At the beginning of 2012, 51% of Canadians pledged to exercise more and 35% planned to lose weight. Some resolved to do both. Similarly, this year, more than half of Canadians will resolve to start an exercise program and countless others will be looking for a quick solution to rid themselves of unwanted pounds. January 1st marks the beginning of a New Year, which inevitably spawns new lofty resolutions to make significant life changes. Unfortunately, only one week into the New Year, one third of resolutions are forgotten and by Valentine’s Day half of all our good intentions will have melted away like chocolate!
At the top of your 2013 resolution list may be to start a new exercise program and to try to stick to it – this time! You know developing a regular exercise routine is one the most important things that you can do to improve your health. You have repeatedly read undisputed research that confirms exercise can help prevent Type 2 Diabetes, heart disease and other chronic diseases like cancer; it can give you energy, decrease stress and promote maintaining a healthy weight. You know all this, but you can’t seem to get your body moving.
If you haven’t been able to adhere to a regular exercise routine until now, let us help you get on the right track and make your exercise routine stick! Learn tips from the experts on how to get active and stay motivated. This one change to your daily routine guarantees to give you unprecedented energy and promises to add years to your life.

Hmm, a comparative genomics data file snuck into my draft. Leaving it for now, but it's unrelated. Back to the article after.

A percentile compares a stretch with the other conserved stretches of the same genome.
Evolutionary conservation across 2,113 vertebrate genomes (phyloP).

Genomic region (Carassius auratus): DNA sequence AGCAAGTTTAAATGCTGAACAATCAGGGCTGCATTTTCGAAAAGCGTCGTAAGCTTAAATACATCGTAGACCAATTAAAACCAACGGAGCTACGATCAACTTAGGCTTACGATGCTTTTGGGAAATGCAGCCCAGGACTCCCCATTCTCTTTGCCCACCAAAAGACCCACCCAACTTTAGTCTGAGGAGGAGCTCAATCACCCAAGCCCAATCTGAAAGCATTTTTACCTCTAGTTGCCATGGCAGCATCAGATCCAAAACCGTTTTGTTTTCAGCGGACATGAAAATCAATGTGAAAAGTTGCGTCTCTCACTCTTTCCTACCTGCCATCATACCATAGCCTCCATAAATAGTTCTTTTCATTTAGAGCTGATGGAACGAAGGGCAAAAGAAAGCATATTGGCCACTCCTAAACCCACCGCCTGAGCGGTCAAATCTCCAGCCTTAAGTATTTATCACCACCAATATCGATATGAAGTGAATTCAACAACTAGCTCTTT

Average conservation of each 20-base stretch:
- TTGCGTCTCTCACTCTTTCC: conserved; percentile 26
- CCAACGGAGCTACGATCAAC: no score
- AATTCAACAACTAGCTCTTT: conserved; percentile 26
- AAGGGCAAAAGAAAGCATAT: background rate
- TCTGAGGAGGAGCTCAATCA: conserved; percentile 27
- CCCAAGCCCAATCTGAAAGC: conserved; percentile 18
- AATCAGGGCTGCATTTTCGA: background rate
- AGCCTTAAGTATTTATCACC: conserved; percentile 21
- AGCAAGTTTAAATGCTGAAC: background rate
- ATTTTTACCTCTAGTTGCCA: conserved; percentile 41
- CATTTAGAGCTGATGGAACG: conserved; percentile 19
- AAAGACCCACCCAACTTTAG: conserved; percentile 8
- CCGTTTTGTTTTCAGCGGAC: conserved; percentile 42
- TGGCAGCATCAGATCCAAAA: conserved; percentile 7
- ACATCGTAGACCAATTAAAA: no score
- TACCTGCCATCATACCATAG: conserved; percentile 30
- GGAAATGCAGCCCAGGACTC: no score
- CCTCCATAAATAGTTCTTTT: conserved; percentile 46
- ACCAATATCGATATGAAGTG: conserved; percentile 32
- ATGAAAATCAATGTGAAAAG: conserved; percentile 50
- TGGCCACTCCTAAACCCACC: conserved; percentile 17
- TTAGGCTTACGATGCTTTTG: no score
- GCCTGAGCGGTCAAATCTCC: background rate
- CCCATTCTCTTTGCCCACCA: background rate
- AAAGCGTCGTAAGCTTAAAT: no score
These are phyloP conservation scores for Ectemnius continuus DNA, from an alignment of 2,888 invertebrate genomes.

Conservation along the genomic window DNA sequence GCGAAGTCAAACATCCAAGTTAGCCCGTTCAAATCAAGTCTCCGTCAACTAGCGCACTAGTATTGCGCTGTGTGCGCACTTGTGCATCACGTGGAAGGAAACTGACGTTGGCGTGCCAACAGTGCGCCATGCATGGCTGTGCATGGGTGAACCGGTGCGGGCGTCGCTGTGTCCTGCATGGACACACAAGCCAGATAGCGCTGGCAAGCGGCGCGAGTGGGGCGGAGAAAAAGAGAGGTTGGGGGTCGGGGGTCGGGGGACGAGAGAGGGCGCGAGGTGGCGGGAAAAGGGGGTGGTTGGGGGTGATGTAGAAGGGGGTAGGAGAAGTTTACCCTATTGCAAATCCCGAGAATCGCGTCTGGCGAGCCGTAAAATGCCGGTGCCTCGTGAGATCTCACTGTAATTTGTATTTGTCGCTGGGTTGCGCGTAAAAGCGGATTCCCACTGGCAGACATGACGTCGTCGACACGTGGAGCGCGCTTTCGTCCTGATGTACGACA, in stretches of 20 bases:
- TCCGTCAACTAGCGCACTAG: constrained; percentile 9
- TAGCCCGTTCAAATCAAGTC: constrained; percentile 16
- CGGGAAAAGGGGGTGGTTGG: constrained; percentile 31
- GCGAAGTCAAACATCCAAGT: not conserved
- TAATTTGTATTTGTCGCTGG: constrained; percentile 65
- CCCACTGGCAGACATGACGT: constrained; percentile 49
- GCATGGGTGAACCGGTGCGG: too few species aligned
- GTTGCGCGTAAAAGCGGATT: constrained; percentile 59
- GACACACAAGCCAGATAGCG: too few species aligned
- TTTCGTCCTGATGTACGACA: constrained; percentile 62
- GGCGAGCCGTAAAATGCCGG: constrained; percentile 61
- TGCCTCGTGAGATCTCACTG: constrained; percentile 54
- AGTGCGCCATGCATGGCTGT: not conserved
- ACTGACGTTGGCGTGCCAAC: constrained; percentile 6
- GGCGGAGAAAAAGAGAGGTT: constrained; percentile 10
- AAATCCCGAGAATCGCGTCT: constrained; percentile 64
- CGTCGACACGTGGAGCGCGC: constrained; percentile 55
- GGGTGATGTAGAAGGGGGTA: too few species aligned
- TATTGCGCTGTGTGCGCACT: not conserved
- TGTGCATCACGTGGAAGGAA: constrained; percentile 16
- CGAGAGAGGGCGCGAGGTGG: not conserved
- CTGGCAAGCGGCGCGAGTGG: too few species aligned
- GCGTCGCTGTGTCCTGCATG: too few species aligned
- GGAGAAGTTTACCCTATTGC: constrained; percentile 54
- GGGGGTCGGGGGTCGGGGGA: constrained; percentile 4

One predictor of success in sustaining goals is willpower. Like a muscle, willpower can be strengthened with training, but also like a muscle it can be fatigued with overuse. Roy Baumeister, social psychologist and author of the book Willpower, argues that willpower is a limited resource. The more you exercise your self-control on one task, the less you have for the next. This is why crash dieting and all or nothing exercise regimes don’t work. Apparently, we use the same muscle for self-control for many of our daily tasks, such as avoiding brownies, battling rush-hour traffic, being nice to our boss and spending an extra five minutes doing crunches. So, in order to be successful with our goals, making small changes is recommended. Your New Year’s resolutions should not be a laundry list of all the things you want to accomplish in 2013, but instead one or two well thought out goals that are SMART: Specific, Measureable, Attainable, Realistic and Time oriented.
Certified Personal Trainer, Erich Baumhard agrees that setting SMART goals is very important. Erich, who works at The Stouffville Leisure Centre as a fitness counselor, conducts fitness appraisals and develops fitness programs for members, knows a few things about exercise adherence. Erich recently won the “HOT” (Helping Others Too) award from York Region in partnership with The Heart and Stroke Foundation for being an excellent role model of fitness and for inspiring others to get active. “I counsel people to be specific, not vague,” he says. “It’s important to break bigger goals into smaller, achievable goals,” says Baumhard. “Pick one thing, reach that goal and then take the next step”, he says. Baumhard says he sets goals every day or any time of year, not just at New Year’s. This keeps him personally motivated.